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For a typical control loop (no delay, measurement transfer function is 1) the closed-loop transfer function is

$$ H(s) = \frac{G_{comp}G_{process}}{1+G_{comp}G_{process}} $$

With an actuator delay of T, the transfer function is this

$$ H(s) = \frac{G_{comp}G_{process}e^{-Ts} }{1+G_{comp}G_{process}e^{-Ts} }$$

However, suppose the delay is for the measurement, i.e. in the feedback loop, the transfer function would be this

$$ H(s) = \frac{G_{comp}G_{process}}{1+G_{comp}G_{process}e^{-Ts}} $$

Basically I've got 2 questions

1 - How do I analyze the stability of the last case? AFAIK, I cannot use the margin and allmargin Matlab functions as the delay is not in the open loop transfer function ($G_{comp}G_{process}$).

2 - Now assume I'm stuck with a total delay of 100 µs. Say I can split the delay, 50 µs in the measurement delay and 50 µs and the actuator delay. Could I improve somewhat the performance of my controller compared to having an actuator delay of 100 µs?

Thanks

Edit : Corrected the 2nd transfer function, with the actuator delay only. Thanks to Tim Wescott for finding my mistake

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  • $\begingroup$ With actuator delay the closed-loop transfer function is $H(s) = (G_c G_p e^{-Ts})/(1 + G_c G_p e^{-Ts})$. Does that make sense? Do you mind editing your question to reflect that? $\endgroup$ – TimWescott Feb 18 at 22:28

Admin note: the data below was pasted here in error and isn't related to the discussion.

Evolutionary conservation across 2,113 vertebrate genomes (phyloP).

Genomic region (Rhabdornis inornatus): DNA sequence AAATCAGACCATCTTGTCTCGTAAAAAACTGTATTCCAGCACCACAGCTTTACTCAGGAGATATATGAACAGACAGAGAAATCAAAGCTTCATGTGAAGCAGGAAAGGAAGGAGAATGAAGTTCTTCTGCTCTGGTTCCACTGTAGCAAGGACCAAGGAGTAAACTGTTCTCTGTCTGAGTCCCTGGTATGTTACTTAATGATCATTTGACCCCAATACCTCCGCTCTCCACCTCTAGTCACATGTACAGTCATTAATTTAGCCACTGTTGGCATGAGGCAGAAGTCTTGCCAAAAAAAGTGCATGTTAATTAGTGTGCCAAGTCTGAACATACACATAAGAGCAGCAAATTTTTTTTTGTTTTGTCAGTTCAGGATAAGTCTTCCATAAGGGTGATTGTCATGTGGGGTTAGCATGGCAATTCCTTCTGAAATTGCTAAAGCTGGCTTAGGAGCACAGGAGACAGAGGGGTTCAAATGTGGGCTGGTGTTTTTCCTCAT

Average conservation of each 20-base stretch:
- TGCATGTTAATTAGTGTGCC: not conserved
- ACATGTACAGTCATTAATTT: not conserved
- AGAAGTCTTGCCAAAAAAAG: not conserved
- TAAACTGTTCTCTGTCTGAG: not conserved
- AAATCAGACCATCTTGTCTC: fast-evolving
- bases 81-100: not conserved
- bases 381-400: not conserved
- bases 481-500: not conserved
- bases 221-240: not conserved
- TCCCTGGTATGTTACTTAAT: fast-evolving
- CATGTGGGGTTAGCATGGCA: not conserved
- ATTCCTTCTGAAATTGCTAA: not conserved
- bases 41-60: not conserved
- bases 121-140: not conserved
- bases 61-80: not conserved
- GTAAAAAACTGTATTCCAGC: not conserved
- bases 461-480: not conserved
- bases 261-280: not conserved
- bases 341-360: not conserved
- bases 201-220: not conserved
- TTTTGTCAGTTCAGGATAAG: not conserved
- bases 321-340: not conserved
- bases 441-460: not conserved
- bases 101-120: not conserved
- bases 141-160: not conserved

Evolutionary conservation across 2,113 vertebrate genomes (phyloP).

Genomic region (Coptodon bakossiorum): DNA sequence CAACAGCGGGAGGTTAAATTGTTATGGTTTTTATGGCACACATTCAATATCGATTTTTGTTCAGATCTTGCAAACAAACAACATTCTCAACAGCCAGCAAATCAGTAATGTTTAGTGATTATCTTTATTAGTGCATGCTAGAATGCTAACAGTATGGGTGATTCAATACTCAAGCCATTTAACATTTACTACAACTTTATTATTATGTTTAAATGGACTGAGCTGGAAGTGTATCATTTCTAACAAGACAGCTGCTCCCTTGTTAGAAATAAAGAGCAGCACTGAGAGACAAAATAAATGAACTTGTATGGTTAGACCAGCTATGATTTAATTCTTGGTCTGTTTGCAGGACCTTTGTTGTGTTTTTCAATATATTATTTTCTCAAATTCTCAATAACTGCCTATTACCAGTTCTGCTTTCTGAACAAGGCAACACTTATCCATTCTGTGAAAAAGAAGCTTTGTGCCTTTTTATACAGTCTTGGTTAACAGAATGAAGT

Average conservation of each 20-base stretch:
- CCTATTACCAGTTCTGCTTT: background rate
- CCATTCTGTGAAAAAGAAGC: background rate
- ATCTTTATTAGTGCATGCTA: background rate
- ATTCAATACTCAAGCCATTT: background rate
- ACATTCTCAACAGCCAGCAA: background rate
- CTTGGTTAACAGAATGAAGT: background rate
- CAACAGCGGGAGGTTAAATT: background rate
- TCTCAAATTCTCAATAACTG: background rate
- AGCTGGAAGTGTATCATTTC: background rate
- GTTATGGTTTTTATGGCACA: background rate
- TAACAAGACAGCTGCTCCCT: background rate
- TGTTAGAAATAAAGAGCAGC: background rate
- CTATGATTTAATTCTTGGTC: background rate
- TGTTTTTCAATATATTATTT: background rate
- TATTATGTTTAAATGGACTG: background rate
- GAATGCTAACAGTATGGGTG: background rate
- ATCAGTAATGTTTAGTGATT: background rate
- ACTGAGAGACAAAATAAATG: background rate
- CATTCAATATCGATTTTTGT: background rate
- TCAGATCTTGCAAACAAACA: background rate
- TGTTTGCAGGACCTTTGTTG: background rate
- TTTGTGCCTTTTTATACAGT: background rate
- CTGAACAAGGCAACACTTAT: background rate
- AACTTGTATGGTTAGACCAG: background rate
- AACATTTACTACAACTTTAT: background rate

• $\begingroup$ Ok, I will try to edit the question tonight. Thanks for the feedback Tim $\endgroup$ – Ben Feb 18 at 22:33
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1 - How do I analyze the stability of the last case? AFAIK, I cannot use the margin and allmargin Matlab functions as the delay is not in the open loop transfer function ($G_{comp}G_{process}$).

In both cases the open-loop transfer function is $1+G_{comp}G_{process}e^{-Ts}$

The open-loop transfer function is the transfer function from the output of the summing junction, back to the input of the summing junction. It includes the effect of all of the blocks -- controller, actuator, plant, and measurement.

You're being mislead by the fact that the closed loop transfer function doesn't include the delay in the numerator -- but it still does.

As to how to make that work with the Matlab functions -- I dunno. Can they take fixed delays, or must they be presented with rational transfer functions? If they can only be given rational transfer functions, then you need to calculate the frequency response of the open-loop transfer function and make a Bode or a Nyquist plot and assess stability margins yourself.

2 - Now assume I'm stuck with a total delay of 100 µs. Say I can split the delay, 50 µs in the measurement delay and 50 µs and the actuator delay. Could I improve somewhat the performance of my controller compared to having an actuator delay of 100 µs?

In this regard, having less actuator delay is fundamentally better, because you have less delay from command to output. Actually designing a controller that can take advantage of that may be a challenge, however. Certainly the response to a disturbance cannot be made better -- only the response to a command. In general pure delays like that just make life hard, no matter what.

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  • $\begingroup$ You can use the padé approximant at least to approximate the delay. $\endgroup$ – Ben Feb 19 at 1:13
  • $\begingroup$ I checked it, and the load sensitivity transfer function is indeed the same in both case, i.e distributed delay and actuator delay only. $\endgroup$ – Ben Feb 19 at 1:28

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